Friday, March 20, 2015

Shamans, Writers, and the Sorcerer's Apprentice.

Because of their lifestyles and abilities, shamans tend not to fare well in the general media, which, because of their own lifestyles and abilities tend to to regard the shaman with cynicism.  True enough, there are certain media who tend to glamorize or inflate the performance of the shaman, which in turn makes the cynical media yet more cynical.

Regardless of gender or age, the true shaman tends not to notice either extreme, engaging instead in shaman-like behavior centered around seeing things differently from civilians.  From your own awareness of shamans of various stripes, you feel comfortable and safe with the generalization that their primary occupation is seeing Reality through a lens or opening not available to most of us civilians, followed by either reporting on the nature of what they've seen or, through a variety of approaches, engaging in a ritual that attempts to influence the outcome of a ritual.

Some shamans alter their state of consciousness through meditation or trance-like focus, others still ingest or in some other way process some manner of pharmacopoeia as an entry into this altered state of Reality, from which various phenomena call attention to their presence.

Your first awareness of these remarkable beings bore the tint of your background in comics, adventure stories, and legends of legerdemain, all the magic a boy could want.  At the time there was little difference between a shaman, a magician, a conjurer, and a sorcerer.  

Later, you carried the energy and imagination of those years into and through the pseudonymous authorship of a book, Charms, Spells, and Curses.  In many ways, your visions of such potentials was leavened by T.H. White's monumental epic of Merlin and Arthur, The Once and Future King, wherein, among other things, King Arthur followed the standard chronology of birth to death while the great sorcerer, Merlin, reversed the process, thus growing younger.

Your picture of the shaman has evolved with your studies of fanciful materials and those attempting a greater sense of objectivity and plausibility.  Well enough, the worlds of which you write is your world, just as the world of the shaman is the unique world of these remarkable men and women, each according to his or her culture and arrived-at vision of Reality.

Even better, in the past paragraph, you've opened the portal to this world beyond Reality where admission has to be earned if there is to be anything of value to bring back for the use of this world of Reality.  And so, yes; you are making the connection that a writer may well be a shaman because he or she (and in this case you) has through study, discipline, stubbornness, and some measure of slipping past the guards at the gate, has found a way to get inside the big tent, often with the help of one or more mentors.  

Of course this brings to mind the metaphor of The Sorcerer's Apprentice, that variation on a theme of Pygmalion, in which the apprentice betrays eagerness to learn the true magic that will cause the transformation of mere mortal into another sort of mortal, with visions of another world bu as well with at least as many foibles as the civilians have.  Perhaps even more.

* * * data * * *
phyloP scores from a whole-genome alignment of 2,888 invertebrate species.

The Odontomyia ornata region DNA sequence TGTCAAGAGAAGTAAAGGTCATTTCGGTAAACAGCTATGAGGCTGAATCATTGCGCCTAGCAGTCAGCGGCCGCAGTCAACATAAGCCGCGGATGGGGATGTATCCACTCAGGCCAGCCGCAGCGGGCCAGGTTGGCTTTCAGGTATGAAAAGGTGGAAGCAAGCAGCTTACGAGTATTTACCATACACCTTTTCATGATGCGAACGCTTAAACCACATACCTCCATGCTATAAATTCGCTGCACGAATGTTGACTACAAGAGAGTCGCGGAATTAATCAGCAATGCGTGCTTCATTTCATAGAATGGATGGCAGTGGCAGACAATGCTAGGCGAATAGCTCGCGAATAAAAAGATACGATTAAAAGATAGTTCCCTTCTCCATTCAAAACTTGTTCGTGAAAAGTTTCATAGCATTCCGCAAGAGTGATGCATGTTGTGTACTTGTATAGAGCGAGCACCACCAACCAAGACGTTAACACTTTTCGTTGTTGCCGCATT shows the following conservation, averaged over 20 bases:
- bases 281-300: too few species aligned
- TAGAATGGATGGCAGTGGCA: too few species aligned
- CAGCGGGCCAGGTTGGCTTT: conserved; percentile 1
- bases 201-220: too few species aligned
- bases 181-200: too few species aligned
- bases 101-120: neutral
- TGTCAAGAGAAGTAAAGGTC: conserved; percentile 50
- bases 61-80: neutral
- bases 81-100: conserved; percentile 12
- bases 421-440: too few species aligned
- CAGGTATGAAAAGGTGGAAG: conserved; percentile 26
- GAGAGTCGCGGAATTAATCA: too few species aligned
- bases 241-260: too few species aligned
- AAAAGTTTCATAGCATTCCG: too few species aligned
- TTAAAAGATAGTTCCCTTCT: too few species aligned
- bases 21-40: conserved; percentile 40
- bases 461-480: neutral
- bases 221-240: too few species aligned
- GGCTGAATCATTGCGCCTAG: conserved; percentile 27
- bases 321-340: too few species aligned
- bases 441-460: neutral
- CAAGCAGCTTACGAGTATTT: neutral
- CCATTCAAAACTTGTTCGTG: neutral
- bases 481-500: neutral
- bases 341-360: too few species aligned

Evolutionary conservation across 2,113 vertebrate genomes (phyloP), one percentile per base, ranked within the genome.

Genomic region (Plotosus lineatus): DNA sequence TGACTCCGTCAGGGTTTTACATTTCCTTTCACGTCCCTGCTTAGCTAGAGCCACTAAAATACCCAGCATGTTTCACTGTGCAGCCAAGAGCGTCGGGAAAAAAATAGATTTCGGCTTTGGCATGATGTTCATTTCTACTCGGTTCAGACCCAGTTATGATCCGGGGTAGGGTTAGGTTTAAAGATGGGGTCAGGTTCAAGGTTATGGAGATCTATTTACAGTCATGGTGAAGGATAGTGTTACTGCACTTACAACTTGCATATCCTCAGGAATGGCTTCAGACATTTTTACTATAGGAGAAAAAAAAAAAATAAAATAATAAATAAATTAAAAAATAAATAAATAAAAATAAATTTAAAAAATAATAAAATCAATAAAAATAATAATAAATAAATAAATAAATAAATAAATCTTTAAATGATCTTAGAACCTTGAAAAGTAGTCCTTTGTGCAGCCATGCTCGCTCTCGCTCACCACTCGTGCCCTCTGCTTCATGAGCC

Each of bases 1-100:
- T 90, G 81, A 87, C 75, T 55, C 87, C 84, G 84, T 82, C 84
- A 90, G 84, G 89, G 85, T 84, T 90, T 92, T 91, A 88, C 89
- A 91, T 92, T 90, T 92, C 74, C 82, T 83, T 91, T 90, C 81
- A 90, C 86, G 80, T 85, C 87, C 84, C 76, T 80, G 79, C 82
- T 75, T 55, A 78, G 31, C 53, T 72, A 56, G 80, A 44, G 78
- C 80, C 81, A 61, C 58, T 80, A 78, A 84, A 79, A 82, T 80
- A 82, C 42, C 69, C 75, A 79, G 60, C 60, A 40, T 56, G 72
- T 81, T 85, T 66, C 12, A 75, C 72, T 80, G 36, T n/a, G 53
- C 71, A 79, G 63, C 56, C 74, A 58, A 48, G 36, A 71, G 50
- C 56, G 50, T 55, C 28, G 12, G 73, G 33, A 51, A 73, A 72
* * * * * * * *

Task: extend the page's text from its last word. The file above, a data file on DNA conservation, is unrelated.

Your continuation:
Let us write off in a few strokes the extremes among writers and shamans, with little more than lip service to their flamboyance and implications of self-service tempered by self-importance.  You have little use for this sort, whether they be a shaman or a writer.  Instead, you interest is on the writer and shaman who looks to healing ritual, which is to say rituals intended to restore lost beauty, balance, and a sense of personal integrity.  

True shamans learn the scenario for rituals, which gifts to offer, and the order in which they should be offered to please the forces on the other side who are used to the multifarious transactions back and forth between worlds or planes.

The better and more effective the shaman, the greater the likelihood he or she will be a shrewd diagnostician of the individual who is out of balance with the environment.  By the same metric, the better and more effective the writer, the more probability he or she will be able to diagnose a character out of Beauty (apologies to the Navajos, but they have it so well conceived) or out of sync, or, greater yet, a population or culture out of Beauty.

True writers learn by watching, reading, imitating, experimenting, jumping off garage and story roofs, taking chances, getting rejection slips, being edited.

The only trance-like state you can speak to is the focus or concentration you achieve when you've passed those tough bouncers and security guards, the Inner Editors, standing right outside your manuscript.  

You are in, often without knowing it, more often than not in before you realize you are.  In fact, realizing you're in might cause someone to come tapping you on the shoulder, asking to see your ID--no, not the one that has anything to do with age.  This ID is the intent that got you here in the first place.  It is the one you earned on one or more of those occasions when you were the sorcerer's apprentice, anxious to show your chops with a spell or two, before you tumbled so precipitously to the floor.

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